Leaders shirked their responsibilities, formed committee

Paul Jenkins

Let us welcome to our brave, new -- and incredibly broke -- world the Joint Select Committee on Deficit Reduction, another cynical signal that our government finally is broken beyond any hope of repair.

By any reputable accounting, the United States is bankrupt, with debt approaching $15 trillion -- that's with a "t" -- and we add about $1.5 trillion a year to that total, probably more if the truth ever were told.

Our finances are as shaky as a bowl of Jell-O. The left blames Republicans. The right blames Democrats. Every day, the red ink sloshes ever deeper. Both parties had a hand in spending us into the poorhouse.

Nobody cares anymore who got us into the mess; most wonder how we will get out before our great-grandchildren are reduced to economic slavery.

Faced with all that, Congress, bitterly divided along partisan lines, routinely accomplishes zip, passing laws without even reading them, and President Obama? Well, he is busy worrying about 2012, turning his 50th birthday into a crass campaign fundraiser at $34,800 a plate. All this, mind you, as Americans scramble to keep their homes and jobs. So much for sharing the sacrifice and leadership.

Instead of doing their jobs and getting the nation's fiscal house in order, Obama and Congress stampeded themselves into a do-nothing debt ceiling deal to avoid financial default -- and trick the rubes.

The agreement cuts no programs, abolishes no duplication or waste in government and reforms no taxes or entitlement spending. In fact, it promises even more spending, just what put us in the red.

To further dodge their responsibilities, our elected officials did what they do when they get scared: They formed another committee. Who could blame them? It provides political cover, a nifty way to deflect criticism and almost assures them publicity without having to put anything on the line. A seat on the Deficit Reduction panel is the hot "E-ticket" nowadays.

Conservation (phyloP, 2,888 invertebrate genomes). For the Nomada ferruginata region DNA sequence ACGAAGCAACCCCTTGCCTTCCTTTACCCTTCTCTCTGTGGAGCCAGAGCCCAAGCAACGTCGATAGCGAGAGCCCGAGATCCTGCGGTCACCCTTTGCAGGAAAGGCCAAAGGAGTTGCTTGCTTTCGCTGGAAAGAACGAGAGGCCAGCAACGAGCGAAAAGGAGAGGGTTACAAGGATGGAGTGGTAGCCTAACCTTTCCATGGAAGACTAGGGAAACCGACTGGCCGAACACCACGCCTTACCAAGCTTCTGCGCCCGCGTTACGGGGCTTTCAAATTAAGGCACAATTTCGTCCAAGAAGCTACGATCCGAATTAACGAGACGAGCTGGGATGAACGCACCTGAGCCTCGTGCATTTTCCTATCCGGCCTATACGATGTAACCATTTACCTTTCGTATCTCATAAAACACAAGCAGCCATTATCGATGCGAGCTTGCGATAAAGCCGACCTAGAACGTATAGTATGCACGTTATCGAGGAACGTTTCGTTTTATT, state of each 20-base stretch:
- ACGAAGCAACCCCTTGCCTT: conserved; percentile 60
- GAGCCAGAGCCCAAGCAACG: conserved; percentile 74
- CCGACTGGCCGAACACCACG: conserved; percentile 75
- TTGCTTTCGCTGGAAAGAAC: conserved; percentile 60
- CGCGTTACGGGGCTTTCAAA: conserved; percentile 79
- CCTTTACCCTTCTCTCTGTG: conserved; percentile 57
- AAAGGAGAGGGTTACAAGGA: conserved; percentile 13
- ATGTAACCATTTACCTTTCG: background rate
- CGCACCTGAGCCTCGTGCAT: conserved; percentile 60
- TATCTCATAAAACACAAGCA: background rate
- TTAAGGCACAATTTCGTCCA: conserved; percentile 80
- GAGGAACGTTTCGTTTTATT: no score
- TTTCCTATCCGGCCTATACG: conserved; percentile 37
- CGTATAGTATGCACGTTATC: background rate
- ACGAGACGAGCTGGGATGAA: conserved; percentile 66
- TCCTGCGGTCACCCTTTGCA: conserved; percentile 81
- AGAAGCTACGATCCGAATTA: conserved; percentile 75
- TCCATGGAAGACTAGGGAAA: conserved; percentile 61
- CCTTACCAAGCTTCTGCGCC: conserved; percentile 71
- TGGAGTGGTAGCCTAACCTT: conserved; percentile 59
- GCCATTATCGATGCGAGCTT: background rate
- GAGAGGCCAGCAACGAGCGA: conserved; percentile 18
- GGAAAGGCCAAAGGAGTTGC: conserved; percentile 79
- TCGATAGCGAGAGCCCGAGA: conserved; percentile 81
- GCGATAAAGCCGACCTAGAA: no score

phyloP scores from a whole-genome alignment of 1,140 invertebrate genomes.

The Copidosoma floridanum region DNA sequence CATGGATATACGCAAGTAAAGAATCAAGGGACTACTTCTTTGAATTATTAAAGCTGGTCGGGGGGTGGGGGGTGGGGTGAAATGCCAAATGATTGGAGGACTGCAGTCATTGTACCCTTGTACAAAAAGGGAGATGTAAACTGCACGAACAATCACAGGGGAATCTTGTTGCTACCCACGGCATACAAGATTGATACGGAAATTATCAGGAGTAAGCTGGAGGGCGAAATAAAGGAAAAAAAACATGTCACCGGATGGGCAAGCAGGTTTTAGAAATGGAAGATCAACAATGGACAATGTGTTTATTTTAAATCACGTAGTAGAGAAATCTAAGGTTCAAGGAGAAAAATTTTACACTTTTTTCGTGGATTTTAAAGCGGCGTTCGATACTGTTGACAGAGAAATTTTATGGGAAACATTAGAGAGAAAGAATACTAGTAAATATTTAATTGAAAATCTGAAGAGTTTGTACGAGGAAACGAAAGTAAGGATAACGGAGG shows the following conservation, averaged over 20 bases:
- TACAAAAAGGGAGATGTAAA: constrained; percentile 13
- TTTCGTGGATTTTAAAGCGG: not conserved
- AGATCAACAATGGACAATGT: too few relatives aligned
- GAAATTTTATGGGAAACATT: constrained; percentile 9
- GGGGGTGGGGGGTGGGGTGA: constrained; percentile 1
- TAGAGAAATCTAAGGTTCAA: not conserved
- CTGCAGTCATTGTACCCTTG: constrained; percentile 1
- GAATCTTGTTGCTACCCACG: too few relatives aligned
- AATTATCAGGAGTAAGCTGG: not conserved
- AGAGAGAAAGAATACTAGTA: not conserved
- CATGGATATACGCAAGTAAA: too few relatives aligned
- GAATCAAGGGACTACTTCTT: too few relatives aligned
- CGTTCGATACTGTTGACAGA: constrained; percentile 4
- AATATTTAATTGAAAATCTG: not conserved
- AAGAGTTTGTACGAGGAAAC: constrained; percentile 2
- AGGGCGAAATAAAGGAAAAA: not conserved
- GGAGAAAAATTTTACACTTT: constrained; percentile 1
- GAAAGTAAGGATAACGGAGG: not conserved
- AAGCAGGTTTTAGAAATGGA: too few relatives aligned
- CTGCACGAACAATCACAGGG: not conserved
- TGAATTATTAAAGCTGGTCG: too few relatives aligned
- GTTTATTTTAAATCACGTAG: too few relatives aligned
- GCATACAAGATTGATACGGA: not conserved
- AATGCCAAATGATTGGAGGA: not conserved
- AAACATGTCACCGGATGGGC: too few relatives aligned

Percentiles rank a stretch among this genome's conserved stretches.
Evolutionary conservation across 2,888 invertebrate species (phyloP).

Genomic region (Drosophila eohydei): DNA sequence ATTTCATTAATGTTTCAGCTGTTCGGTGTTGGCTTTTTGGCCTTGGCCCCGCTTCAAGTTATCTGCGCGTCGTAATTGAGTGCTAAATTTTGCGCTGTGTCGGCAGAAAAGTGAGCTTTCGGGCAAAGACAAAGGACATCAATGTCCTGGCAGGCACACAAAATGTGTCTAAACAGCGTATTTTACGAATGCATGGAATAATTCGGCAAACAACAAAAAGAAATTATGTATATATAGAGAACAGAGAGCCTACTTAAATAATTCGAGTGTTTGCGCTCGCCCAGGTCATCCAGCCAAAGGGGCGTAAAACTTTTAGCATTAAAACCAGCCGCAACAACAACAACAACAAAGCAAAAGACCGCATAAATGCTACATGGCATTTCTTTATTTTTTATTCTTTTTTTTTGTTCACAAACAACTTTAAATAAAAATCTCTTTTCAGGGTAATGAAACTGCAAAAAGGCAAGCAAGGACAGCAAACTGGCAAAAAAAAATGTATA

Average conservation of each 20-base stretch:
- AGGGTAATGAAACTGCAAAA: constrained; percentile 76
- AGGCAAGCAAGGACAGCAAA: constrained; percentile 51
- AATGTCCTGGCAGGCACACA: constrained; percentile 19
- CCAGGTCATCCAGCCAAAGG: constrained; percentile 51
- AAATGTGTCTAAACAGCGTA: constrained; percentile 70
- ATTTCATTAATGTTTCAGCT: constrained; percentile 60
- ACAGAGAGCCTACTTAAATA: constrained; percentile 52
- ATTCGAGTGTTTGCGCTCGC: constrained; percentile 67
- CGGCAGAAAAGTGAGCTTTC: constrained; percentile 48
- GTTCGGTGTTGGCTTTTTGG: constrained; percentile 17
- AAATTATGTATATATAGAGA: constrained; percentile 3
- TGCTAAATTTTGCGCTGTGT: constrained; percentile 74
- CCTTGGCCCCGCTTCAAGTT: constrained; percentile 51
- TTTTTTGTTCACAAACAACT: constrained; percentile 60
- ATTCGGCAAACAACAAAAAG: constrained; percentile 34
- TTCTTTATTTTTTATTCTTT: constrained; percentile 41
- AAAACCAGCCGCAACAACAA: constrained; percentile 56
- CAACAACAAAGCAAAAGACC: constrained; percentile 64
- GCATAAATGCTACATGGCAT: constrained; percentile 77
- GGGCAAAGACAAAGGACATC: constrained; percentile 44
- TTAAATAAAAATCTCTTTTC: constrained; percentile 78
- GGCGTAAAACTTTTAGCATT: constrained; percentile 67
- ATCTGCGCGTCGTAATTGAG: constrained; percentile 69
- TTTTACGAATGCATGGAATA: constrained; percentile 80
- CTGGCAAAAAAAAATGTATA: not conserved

It would be easy to get angry. Another committee? Really? We need action. But it finally struck me: Who needs government? I mean, really? It's like asking: Who needs a serious rash?

What if we amended the Constitution -- about to be rewritten in Chinese, anyway -- to dump Congress and maybe even the president? They stopped working for us long ago. What's the worst that could happen?

The creators of our political system apparently never considered the effects of long-term inbreeding or tertiary stupidity, avarice and megalomania on such an enterprise. It should be clear to us now.

Instead of electing 535 doofuses whose only job is to get re-elected, what would happen if we invested in a handful of top-notch people who would pick committees to examine problems at the national level and come up with real solutions. If the committee dodge is good enough for Congress it should be good enough for us.

Think about the huge menagerie of lawyers, union hacks, political flacks, policy wonks and guards and secretaries we could strip from the bloated payroll.

Or the experts and authorities and boatloads of geeks, hangers-on and handsomely paid toadies we could send packing to the unemployment offices too many Americans already are familiar with. We could save zillions and establish an entire new order of private sector lobbyists to hector the new committees.

You'll see that I'm right when this latest 12-member, "super committee" abomination sets sail.

It likely will fail because it will include the very people who caused the problems to begin with.

It will contain six Democrats intent on giving away the farm and the rest of the nation too. It will contain six Republicans who would kill their mothers before levying a new tax or tackling real reform. Not much wiggle room there.

The panel, the latest in a long string that have failed to control spending, will have incredible power to cut $1.5 trillion, or more, but with little success. The truth is, committee or no committee, the national debt is going to grow. We're borrowing-- from people who may not like us all that much -- something like $4.5 billion each and every day.

Despite all that, Congress refuses to even acknowledge the simple cure: Hold the line on spending and cut and reform taxes to stimulate the economy and increase revenues.

It would be hard but not as hard as what is coming. Hey, maybe we need another committee.

Paul Jenkins is editor of AnchorageDailyPlanet.com.